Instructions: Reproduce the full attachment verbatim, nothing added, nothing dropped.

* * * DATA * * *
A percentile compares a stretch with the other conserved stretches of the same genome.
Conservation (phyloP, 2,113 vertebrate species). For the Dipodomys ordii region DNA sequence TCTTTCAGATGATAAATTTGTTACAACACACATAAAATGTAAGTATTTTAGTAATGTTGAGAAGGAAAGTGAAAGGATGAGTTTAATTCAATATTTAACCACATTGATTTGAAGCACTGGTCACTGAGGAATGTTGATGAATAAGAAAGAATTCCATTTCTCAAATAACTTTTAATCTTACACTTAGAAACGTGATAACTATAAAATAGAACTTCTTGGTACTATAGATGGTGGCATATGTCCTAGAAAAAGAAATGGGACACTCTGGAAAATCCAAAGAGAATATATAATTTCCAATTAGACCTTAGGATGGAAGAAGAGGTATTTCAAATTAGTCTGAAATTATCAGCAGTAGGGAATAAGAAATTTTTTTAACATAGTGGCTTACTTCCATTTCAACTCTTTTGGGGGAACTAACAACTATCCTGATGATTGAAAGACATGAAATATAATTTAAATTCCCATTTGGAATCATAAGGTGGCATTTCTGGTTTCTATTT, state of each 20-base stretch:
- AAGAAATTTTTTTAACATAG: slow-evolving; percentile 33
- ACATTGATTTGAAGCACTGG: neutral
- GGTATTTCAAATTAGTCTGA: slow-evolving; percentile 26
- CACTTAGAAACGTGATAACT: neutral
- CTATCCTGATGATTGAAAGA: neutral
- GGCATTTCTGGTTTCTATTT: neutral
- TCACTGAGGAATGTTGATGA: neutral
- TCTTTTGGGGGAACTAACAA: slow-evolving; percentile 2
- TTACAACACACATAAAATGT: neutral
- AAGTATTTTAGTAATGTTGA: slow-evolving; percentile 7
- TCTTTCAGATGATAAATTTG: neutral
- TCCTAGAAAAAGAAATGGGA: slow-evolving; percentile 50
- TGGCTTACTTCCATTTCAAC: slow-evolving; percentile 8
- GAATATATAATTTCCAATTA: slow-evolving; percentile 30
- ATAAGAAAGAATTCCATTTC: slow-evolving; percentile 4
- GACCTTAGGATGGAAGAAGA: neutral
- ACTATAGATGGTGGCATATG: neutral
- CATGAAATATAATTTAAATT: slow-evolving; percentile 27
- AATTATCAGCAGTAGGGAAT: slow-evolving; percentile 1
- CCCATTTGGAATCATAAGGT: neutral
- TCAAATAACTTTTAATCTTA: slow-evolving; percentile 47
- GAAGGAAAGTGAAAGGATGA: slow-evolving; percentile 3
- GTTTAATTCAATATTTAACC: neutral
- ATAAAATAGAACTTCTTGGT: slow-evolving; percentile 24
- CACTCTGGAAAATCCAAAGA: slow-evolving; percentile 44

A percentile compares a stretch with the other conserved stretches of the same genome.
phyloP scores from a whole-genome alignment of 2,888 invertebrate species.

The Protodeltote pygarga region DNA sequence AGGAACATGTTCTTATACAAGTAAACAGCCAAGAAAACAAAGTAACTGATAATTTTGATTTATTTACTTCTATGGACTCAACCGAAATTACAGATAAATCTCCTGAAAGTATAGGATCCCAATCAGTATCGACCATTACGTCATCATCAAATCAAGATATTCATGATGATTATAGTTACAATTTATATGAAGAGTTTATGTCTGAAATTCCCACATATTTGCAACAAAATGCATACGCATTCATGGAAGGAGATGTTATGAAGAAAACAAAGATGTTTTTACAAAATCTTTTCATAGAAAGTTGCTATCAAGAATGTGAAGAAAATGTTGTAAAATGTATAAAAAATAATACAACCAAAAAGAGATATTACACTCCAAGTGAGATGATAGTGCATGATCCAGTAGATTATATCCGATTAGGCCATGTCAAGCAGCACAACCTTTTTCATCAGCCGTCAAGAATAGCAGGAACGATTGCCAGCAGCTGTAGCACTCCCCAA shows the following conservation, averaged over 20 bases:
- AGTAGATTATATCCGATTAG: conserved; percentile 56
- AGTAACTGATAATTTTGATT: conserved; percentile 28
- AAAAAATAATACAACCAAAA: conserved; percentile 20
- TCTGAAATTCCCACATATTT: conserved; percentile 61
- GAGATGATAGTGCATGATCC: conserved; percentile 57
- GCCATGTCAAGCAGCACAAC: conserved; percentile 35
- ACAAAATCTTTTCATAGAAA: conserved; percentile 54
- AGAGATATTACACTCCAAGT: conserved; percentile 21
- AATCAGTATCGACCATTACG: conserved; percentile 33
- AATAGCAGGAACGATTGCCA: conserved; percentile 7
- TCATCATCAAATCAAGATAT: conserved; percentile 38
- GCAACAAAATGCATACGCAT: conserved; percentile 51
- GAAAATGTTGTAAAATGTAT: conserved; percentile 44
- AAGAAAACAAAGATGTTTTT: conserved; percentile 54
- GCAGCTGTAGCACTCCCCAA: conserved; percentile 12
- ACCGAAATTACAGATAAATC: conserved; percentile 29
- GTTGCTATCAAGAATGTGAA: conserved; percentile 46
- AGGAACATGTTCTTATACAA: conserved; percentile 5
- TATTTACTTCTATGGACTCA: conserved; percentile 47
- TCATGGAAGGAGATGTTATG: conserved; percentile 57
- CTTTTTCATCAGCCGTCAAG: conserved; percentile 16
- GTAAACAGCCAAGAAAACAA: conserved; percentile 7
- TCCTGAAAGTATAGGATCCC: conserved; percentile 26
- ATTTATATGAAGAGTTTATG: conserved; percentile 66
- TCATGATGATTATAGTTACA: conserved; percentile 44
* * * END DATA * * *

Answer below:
A percentile compares a stretch with the other conserved stretches of the same genome.
Conservation (phyloP, 2,113 vertebrate species). For the Dipodomys ordii region DNA sequence TCTTTCAGATGATAAATTTGTTACAACACACATAAAATGTAAGTATTTTAGTAATGTTGAGAAGGAAAGTGAAAGGATGAGTTTAATTCAATATTTAACCACATTGATTTGAAGCACTGGTCACTGAGGAATGTTGATGAATAAGAAAGAATTCCATTTCTCAAATAACTTTTAATCTTACACTTAGAAACGTGATAACTATAAAATAGAACTTCTTGGTACTATAGATGGTGGCATATGTCCTAGAAAAAGAAATGGGACACTCTGGAAAATCCAAAGAGAATATATAATTTCCAATTAGACCTTAGGATGGAAGAAGAGGTATTTCAAATTAGTCTGAAATTATCAGCAGTAGGGAATAAGAAATTTTTTTAACATAGTGGCTTACTTCCATTTCAACTCTTTTGGGGGAACTAACAACTATCCTGATGATTGAAAGACATGAAATATAATTTAAATTCCCATTTGGAATCATAAGGTGGCATTTCTGGTTTCTATTT, state of each 20-base stretch:
- AAGAAATTTTTTTAACATAG: slow-evolving; percentile 33
- ACATTGATTTGAAGCACTGG: neutral
- GGTATTTCAAATTAGTCTGA: slow-evolving; percentile 26
- CACTTAGAAACGTGATAACT: neutral
- CTATCCTGATGATTGAAAGA: neutral
- GGCATTTCTGGTTTCTATTT: neutral
- TCACTGAGGAATGTTGATGA: neutral
- TCTTTTGGGGGAACTAACAA: slow-evolving; percentile 2
- TTACAACACACATAAAATGT: neutral
- AAGTATTTTAGTAATGTTGA: slow-evolving; percentile 7
- TCTTTCAGATGATAAATTTG: neutral
- TCCTAGAAAAAGAAATGGGA: slow-evolving; percentile 50
- TGGCTTACTTCCATTTCAAC: slow-evolving; percentile 8
- GAATATATAATTTCCAATTA: slow-evolving; percentile 30
- ATAAGAAAGAATTCCATTTC: slow-evolving; percentile 4
- GACCTTAGGATGGAAGAAGA: neutral
- ACTATAGATGGTGGCATATG: neutral
- CATGAAATATAATTTAAATT: slow-evolving; percentile 27
- AATTATCAGCAGTAGGGAAT: slow-evolving; percentile 1
- CCCATTTGGAATCATAAGGT: neutral
- TCAAATAACTTTTAATCTTA: slow-evolving; percentile 47
- GAAGGAAAGTGAAAGGATGA: slow-evolving; percentile 3
- GTTTAATTCAATATTTAACC: neutral
- ATAAAATAGAACTTCTTGGT: slow-evolving; percentile 24
- CACTCTGGAAAATCCAAAGA: slow-evolving; percentile 44

A percentile compares a stretch with the other conserved stretches of the same genome.
phyloP scores from a whole-genome alignment of 2,888 invertebrate species.

The Protodeltote pygarga region DNA sequence AGGAACATGTTCTTATACAAGTAAACAGCCAAGAAAACAAAGTAACTGATAATTTTGATTTATTTACTTCTATGGACTCAACCGAAATTACAGATAAATCTCCTGAAAGTATAGGATCCCAATCAGTATCGACCATTACGTCATCATCAAATCAAGATATTCATGATGATTATAGTTACAATTTATATGAAGAGTTTATGTCTGAAATTCCCACATATTTGCAACAAAATGCATACGCATTCATGGAAGGAGATGTTATGAAGAAAACAAAGATGTTTTTACAAAATCTTTTCATAGAAAGTTGCTATCAAGAATGTGAAGAAAATGTTGTAAAATGTATAAAAAATAATACAACCAAAAAGAGATATTACACTCCAAGTGAGATGATAGTGCATGATCCAGTAGATTATATCCGATTAGGCCATGTCAAGCAGCACAACCTTTTTCATCAGCCGTCAAGAATAGCAGGAACGATTGCCAGCAGCTGTAGCACTCCCCAA shows the following conservation, averaged over 20 bases:
- AGTAGATTATATCCGATTAG: conserved; percentile 56
- AGTAACTGATAATTTTGATT: conserved; percentile 28
- AAAAAATAATACAACCAAAA: conserved; percentile 20
- TCTGAAATTCCCACATATTT: conserved; percentile 61
- GAGATGATAGTGCATGATCC: conserved; percentile 57
- GCCATGTCAAGCAGCACAAC: conserved; percentile 35
- ACAAAATCTTTTCATAGAAA: conserved; percentile 54
- AGAGATATTACACTCCAAGT: conserved; percentile 21
- AATCAGTATCGACCATTACG: conserved; percentile 33
- AATAGCAGGAACGATTGCCA: conserved; percentile 7
- TCATCATCAAATCAAGATAT: conserved; percentile 38
- GCAACAAAATGCATACGCAT: conserved; percentile 51
- GAAAATGTTGTAAAATGTAT: conserved; percentile 44
- AAGAAAACAAAGATGTTTTT: conserved; percentile 54
- GCAGCTGTAGCACTCCCCAA: conserved; percentile 12
- ACCGAAATTACAGATAAATC: conserved; percentile 29
- GTTGCTATCAAGAATGTGAA: conserved; percentile 46
- AGGAACATGTTCTTATACAA: conserved; percentile 5
- TATTTACTTCTATGGACTCA: conserved; percentile 47
- TCATGGAAGGAGATGTTATG: conserved; percentile 57
- CTTTTTCATCAGCCGTCAAG: conserved; percentile 16
- GTAAACAGCCAAGAAAACAA: conserved; percentile 7
- TCCTGAAAGTATAGGATCCC: conserved; percentile 26
- ATTTATATGAAGAGTTTATG: conserved; percentile 66
- TCATGATGATTATAGTTACA: conserved; percentile 44